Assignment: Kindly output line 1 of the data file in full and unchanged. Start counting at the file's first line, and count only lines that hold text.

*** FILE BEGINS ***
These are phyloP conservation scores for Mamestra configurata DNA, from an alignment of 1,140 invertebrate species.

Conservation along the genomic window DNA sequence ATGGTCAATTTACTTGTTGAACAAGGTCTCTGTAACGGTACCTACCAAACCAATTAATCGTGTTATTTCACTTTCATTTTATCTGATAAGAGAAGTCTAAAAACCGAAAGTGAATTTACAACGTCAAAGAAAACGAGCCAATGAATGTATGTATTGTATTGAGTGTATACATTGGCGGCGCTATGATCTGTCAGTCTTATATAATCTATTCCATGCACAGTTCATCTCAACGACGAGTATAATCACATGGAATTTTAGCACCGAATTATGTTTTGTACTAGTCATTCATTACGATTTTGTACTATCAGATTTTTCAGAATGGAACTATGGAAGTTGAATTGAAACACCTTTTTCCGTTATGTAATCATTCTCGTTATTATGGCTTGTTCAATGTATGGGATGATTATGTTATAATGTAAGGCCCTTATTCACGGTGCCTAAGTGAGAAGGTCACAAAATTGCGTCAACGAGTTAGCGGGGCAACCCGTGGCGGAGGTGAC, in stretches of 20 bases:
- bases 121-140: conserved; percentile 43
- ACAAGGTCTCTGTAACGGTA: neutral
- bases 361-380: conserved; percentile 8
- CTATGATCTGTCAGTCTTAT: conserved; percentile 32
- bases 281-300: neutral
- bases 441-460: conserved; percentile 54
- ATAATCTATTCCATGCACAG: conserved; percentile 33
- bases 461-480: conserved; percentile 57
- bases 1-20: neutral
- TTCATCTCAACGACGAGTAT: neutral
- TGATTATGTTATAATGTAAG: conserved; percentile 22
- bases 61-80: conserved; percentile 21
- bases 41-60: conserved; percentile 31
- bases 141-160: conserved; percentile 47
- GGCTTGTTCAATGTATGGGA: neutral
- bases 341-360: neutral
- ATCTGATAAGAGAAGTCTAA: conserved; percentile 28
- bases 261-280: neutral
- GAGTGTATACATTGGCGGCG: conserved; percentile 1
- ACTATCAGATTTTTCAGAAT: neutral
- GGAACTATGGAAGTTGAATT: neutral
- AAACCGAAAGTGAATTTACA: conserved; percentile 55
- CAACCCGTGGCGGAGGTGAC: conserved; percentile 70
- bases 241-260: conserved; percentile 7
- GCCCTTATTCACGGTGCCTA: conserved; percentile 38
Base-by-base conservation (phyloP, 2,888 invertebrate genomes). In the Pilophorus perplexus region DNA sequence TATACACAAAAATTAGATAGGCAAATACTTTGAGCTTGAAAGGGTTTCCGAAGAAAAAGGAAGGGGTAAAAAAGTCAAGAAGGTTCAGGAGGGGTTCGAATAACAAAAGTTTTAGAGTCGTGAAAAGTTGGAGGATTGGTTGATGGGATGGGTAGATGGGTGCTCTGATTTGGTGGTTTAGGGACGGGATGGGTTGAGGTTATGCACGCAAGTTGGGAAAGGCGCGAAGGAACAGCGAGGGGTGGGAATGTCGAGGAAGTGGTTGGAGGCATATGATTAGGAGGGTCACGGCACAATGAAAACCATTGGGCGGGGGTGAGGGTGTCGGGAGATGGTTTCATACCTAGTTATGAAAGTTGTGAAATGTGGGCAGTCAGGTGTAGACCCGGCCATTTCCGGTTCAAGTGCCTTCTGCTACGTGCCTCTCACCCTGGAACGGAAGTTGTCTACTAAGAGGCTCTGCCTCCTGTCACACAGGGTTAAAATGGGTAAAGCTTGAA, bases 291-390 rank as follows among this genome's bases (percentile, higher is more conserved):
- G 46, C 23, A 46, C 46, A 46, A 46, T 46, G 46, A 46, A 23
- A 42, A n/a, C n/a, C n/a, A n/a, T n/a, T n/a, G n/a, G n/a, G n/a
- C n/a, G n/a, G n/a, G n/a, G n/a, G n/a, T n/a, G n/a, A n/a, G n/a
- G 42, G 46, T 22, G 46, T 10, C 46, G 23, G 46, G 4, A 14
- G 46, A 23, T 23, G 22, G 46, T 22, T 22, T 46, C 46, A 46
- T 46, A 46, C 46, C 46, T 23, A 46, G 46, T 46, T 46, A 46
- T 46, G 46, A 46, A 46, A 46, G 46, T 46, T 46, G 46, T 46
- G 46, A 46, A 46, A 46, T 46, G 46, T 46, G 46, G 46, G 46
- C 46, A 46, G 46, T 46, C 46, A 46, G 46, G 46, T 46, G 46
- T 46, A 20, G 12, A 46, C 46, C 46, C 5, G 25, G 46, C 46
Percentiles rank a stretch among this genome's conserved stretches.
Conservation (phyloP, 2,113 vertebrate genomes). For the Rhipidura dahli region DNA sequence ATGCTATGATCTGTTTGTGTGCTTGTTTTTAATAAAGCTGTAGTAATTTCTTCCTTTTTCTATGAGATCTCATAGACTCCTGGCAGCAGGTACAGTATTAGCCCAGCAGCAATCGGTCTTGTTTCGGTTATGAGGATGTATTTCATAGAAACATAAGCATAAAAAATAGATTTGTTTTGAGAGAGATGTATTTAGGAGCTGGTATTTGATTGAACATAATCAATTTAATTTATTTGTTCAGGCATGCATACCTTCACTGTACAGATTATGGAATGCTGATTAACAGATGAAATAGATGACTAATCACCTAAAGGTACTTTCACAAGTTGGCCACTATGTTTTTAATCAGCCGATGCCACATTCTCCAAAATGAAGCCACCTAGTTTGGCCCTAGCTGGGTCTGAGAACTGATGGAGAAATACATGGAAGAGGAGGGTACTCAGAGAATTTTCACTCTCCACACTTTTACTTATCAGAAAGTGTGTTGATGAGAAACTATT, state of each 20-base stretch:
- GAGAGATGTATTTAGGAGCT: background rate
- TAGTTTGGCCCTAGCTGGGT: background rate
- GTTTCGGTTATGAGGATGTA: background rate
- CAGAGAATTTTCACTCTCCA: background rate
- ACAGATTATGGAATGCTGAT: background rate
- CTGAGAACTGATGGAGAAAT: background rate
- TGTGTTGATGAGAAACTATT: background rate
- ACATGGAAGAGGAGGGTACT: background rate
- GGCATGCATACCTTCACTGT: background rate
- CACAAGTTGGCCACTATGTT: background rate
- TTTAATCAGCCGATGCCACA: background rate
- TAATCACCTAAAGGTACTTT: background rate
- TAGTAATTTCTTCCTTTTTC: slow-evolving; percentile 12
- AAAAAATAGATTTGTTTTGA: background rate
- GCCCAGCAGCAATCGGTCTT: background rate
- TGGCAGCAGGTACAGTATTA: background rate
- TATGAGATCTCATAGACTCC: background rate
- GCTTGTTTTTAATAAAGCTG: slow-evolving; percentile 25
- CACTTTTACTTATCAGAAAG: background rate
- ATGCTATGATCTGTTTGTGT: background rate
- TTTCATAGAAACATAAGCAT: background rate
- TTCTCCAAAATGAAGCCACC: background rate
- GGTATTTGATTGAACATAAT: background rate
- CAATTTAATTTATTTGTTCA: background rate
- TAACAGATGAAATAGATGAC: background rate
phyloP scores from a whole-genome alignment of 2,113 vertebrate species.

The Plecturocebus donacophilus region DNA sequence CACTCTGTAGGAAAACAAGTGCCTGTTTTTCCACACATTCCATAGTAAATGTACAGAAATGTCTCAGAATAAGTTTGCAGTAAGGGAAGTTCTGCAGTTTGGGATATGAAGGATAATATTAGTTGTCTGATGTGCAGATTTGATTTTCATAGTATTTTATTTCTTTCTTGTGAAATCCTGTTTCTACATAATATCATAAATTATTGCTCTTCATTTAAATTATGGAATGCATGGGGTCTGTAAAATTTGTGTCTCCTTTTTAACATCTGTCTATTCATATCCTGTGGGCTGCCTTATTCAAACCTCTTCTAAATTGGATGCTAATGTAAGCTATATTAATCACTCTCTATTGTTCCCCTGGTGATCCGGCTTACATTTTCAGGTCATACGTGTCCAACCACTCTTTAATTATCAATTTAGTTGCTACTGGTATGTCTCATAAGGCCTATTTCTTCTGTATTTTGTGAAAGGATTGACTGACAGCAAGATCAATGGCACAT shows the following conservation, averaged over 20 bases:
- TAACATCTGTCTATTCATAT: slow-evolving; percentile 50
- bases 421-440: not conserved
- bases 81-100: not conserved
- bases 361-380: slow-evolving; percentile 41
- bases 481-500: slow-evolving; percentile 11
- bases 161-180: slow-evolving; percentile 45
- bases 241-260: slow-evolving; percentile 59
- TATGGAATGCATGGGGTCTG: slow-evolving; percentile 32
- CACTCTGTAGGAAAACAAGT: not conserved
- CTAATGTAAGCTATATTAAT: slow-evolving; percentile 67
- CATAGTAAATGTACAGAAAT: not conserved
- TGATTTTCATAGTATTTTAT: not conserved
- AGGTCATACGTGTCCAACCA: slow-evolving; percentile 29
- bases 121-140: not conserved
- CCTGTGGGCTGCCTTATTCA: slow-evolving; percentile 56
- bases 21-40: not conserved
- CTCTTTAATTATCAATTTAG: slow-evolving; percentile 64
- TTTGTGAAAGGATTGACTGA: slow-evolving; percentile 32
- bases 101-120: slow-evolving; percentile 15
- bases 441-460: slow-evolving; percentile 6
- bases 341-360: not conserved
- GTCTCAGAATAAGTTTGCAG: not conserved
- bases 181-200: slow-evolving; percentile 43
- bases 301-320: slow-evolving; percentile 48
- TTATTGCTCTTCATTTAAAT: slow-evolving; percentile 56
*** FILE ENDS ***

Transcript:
These are phyloP conservation scores for Mamestra configurata DNA, from an alignment of 1,140 invertebrate species.